House approves Medicare SGR repeal bill

March 21, 2014

Last week, the U.S. House of Representatives approved Medicare payment reform legislation that would eliminate the Sustainable Growth Rate (SGR) from the Medicare physician fee-setting formula and move the government health program toward a merit-based payment system.

Washington, DC-Last week, the U.S. House of Representatives approved Medicare payment reform legislation that would eliminate the Sustainable Growth Rate (SGR) from the Medicare physician fee-setting formula and move the government health program toward a merit-based payment system.           

However, the legislation includes a controversial GOP-backed provision to offset the cost of the SGR repeal by delaying the Affordable Care Act's individual insurance mandate. For that reason, the measure is widely expected to be defeated when it comes before the Democrat-controlled Senate next week. President Barack Obama has said he will veto the legislation as passed by the House.

The apparent stalemate over the bill raises the prospect that physicians could face a 23.7% reduction in the Medicare reimbursements effective April 1. Under the SGR fee-setting formula, Medicare physicians were to see reimbursements cut on January 1, 2014. However, Congress late last year passed a temporary “pay patch” bill, providing a 0.5% increase through March 31.

During last Fridays's House debate, speakers noted that Congress could have as little as 5 working days in which to enact another patch bill to prevent the pay cut from taking effect in April. Should the cut go into effect next month, practitioners may wish to hold Medicare claims until a new patch measure is passed; thereby eliminating any need to re-file claims, billing experts say.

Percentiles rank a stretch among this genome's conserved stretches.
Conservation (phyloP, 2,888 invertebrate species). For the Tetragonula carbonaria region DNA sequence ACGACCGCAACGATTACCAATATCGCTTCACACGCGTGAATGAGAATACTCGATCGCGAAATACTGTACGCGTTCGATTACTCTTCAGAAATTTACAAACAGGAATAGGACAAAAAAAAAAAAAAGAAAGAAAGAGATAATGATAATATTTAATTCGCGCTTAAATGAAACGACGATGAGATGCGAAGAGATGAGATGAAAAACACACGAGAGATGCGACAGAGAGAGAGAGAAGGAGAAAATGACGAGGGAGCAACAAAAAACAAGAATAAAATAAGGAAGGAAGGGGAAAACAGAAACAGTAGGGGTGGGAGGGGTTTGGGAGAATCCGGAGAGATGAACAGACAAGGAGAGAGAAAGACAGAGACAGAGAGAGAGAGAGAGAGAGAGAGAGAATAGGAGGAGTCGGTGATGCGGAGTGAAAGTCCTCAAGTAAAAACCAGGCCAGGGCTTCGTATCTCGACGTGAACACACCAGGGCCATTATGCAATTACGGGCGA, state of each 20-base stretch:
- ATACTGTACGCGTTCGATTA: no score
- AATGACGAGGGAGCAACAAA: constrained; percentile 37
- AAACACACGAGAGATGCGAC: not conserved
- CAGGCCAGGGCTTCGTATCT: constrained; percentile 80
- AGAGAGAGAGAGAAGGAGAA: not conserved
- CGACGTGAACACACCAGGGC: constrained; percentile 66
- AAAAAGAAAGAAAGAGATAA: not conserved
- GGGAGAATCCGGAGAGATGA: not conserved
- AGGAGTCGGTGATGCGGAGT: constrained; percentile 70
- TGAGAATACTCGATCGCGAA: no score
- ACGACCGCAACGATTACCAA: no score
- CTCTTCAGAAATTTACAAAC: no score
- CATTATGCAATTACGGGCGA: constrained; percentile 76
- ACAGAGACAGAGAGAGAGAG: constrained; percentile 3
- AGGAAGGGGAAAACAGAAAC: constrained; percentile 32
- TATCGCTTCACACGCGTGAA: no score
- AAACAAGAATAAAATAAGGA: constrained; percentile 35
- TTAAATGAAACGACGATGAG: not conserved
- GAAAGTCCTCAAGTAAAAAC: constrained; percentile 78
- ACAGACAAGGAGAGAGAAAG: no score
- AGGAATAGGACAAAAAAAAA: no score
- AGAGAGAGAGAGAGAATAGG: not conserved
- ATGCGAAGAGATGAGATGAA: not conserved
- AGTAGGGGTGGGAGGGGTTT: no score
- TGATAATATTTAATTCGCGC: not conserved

"The repeal of the SGR and moving to alternative payment models will hopefully create greater stabilization of the reimbursement system for physicians and remove the end of the year 'rescue ritual' that creates so much anxiety within our healthcare system. Optometrists, like all defined physicians, will benefit from long-term change," says John Rumpakis, OD, MBA, president of Practice Resource Management, Inc., speaking exclusively to Optometry Times.          

The Medicare payment reform package-formally known as the SGR Repeal and Medicare Payment Modernization Act of 2014 (S. 2000, HR 4015)-was praised as a breakthrough in bipartisan cooperation when it was jointly released on February 6 by the House Ways and Means, House Energy and Commerce, and Senate Finance committees.

The Medicare payment reform legislation is widely supported by practitioner organizations, including the American Optometric Association, and patient advocacy groups.            

"The SGR was enacted as part of the 1997 Balanced Budget Act and linked physician fees to growth in the U.S. gross domestic product. It included a 'clawback' mechanism for rolling back or reducing physician fees if spending exceeded the previous year's budget targets," says Dr. Rumpakis. However, instead of limiting annual Medicare Part B reimbursements, the revised formula has prompted the U.S. Centers for Medicare and Medicaid Services (CMS) to annually propose increasingly steep reimbursements cuts.

"Starting in 2003, Congress began enacting a series of legislative 'patches' to prevent the cuts from taking place, resulting in deeper cuts being threatened every year which required more expensive patches each time. In every year, except for 1, Congress has passed this 'emergency legislation' to prevent the increasingly greater reimbursement cuts for physicians," says Dr. Rumpakis.    

The SGR repeal would cost $138 billion over the next 10 years, according to the Congressional Budget Office (CBO). Delaying the individual mandate would save about $9 billion over the same period, according to the CBO. The version of the legislation passed last week by the House would delay the mandate for 5 years.

In addition to repealing the SGR, the Medicare payment reform bill would encourage practitioners to either participate in a new Merit-Based Incentive Payments System (MIPS) or alternative payment models (APM) that require providers to bear financial risk.

Bob Pieper is a freelance healthcare writer. He is the former senior editor for AOA News.